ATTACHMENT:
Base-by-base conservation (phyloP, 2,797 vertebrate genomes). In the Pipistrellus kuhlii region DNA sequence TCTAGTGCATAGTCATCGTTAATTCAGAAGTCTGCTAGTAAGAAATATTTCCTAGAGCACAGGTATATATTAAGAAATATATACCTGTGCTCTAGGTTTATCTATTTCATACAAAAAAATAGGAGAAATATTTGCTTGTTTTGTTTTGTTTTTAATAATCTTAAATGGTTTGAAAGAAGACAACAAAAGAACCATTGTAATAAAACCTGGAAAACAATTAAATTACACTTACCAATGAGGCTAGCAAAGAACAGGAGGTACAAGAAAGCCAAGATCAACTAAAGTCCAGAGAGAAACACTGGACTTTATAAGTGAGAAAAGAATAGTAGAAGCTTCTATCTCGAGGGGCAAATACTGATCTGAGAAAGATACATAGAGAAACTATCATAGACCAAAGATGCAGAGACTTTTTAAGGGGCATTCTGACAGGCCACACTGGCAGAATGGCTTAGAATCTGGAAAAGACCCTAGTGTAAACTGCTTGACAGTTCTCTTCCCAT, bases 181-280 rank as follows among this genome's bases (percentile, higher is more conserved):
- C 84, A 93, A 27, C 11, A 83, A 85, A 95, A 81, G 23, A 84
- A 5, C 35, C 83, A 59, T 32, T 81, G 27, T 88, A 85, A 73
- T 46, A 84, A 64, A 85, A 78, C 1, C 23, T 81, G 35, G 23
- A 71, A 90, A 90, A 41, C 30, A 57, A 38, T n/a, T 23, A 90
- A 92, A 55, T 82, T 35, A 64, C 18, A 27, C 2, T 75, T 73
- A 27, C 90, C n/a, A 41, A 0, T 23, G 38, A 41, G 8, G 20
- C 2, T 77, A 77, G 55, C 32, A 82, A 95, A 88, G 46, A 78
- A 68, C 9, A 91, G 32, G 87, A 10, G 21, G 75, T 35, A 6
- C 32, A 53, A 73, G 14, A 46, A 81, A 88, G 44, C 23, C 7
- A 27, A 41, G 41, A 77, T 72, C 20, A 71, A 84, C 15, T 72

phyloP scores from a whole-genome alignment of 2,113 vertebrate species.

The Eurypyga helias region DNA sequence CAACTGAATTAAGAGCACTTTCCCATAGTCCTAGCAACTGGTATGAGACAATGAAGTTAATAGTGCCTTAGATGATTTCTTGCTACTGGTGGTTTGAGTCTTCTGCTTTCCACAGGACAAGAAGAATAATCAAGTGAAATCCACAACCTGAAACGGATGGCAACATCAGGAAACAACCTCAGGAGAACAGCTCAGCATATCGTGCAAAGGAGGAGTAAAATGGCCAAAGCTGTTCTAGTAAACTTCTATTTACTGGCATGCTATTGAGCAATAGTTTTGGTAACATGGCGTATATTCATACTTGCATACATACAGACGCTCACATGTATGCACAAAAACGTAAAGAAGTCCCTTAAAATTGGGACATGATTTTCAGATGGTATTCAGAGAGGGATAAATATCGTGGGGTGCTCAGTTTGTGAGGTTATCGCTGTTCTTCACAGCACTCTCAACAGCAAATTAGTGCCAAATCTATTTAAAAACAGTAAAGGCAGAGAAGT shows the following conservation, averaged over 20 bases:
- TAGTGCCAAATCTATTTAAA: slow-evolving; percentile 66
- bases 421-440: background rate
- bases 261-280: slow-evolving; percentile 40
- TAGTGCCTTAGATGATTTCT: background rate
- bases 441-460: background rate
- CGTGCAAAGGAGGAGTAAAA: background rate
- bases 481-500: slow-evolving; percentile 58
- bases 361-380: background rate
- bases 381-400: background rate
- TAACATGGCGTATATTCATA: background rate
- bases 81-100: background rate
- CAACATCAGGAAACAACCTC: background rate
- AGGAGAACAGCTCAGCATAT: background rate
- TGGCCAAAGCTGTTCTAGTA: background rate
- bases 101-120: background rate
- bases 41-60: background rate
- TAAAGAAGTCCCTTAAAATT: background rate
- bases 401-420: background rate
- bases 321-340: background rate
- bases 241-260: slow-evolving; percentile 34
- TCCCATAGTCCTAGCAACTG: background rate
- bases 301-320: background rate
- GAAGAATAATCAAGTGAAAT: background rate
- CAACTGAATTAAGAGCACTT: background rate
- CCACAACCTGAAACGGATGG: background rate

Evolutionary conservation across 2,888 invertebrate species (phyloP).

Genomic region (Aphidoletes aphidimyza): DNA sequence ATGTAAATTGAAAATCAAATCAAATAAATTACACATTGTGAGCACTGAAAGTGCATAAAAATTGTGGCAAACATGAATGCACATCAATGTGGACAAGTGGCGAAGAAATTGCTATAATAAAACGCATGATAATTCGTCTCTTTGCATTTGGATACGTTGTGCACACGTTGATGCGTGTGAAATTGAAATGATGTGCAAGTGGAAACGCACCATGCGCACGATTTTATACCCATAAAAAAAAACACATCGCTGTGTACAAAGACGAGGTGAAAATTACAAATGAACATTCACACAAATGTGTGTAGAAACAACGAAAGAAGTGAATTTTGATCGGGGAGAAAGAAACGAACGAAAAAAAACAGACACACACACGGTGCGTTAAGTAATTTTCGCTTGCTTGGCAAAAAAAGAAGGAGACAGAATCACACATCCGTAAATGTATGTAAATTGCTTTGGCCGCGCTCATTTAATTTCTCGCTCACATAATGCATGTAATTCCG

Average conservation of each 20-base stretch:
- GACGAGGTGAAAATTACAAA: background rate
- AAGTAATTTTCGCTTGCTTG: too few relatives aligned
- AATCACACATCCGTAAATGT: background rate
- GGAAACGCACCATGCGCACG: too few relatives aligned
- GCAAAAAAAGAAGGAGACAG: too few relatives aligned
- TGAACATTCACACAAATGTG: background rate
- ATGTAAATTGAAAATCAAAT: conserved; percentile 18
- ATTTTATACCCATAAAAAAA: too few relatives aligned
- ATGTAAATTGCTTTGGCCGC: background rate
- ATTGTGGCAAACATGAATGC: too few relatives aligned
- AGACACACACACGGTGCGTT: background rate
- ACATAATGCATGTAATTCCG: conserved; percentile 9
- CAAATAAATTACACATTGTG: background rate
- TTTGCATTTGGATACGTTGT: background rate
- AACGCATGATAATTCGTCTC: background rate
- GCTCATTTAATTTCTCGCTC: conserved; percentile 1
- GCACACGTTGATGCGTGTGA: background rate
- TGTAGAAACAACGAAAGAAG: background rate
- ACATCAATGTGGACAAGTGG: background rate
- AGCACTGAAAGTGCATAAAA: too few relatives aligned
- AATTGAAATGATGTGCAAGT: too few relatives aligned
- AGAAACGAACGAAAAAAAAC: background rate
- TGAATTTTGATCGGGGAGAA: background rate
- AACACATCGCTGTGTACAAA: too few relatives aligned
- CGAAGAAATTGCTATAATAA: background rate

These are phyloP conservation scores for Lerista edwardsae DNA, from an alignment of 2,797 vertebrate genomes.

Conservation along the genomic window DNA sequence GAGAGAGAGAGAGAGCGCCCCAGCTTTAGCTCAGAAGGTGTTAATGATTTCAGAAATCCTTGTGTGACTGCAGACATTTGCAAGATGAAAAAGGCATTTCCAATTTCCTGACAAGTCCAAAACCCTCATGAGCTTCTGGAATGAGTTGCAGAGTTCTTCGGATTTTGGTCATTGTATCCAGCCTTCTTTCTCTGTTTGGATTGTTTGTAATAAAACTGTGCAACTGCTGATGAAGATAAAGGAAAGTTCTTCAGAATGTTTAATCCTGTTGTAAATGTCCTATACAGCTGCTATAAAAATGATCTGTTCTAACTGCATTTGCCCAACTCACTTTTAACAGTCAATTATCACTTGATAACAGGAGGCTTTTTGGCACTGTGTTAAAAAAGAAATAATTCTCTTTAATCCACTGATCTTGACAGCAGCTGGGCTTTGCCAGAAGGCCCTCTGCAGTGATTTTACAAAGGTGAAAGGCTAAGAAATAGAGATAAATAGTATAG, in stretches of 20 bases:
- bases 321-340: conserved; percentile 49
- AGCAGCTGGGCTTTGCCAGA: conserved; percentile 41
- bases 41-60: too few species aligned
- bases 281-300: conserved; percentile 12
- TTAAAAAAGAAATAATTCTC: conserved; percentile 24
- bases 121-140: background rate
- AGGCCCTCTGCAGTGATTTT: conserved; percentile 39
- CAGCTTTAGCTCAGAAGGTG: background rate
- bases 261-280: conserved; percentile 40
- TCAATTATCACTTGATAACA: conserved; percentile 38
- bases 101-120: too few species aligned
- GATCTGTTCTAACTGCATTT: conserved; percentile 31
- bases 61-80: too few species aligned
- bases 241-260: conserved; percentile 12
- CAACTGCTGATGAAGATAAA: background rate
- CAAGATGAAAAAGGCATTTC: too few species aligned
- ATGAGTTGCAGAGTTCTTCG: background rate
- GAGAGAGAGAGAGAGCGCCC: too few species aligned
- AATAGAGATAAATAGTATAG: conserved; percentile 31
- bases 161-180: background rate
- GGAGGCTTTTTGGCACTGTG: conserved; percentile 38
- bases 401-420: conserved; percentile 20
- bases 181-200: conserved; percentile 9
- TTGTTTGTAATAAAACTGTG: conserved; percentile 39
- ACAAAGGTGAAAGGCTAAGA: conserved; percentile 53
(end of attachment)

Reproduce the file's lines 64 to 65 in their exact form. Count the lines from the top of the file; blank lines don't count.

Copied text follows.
- TGAATTTTGATCGGGGAGAA: background rate
- AACACATCGCTGTGTACAAA: too few relatives aligned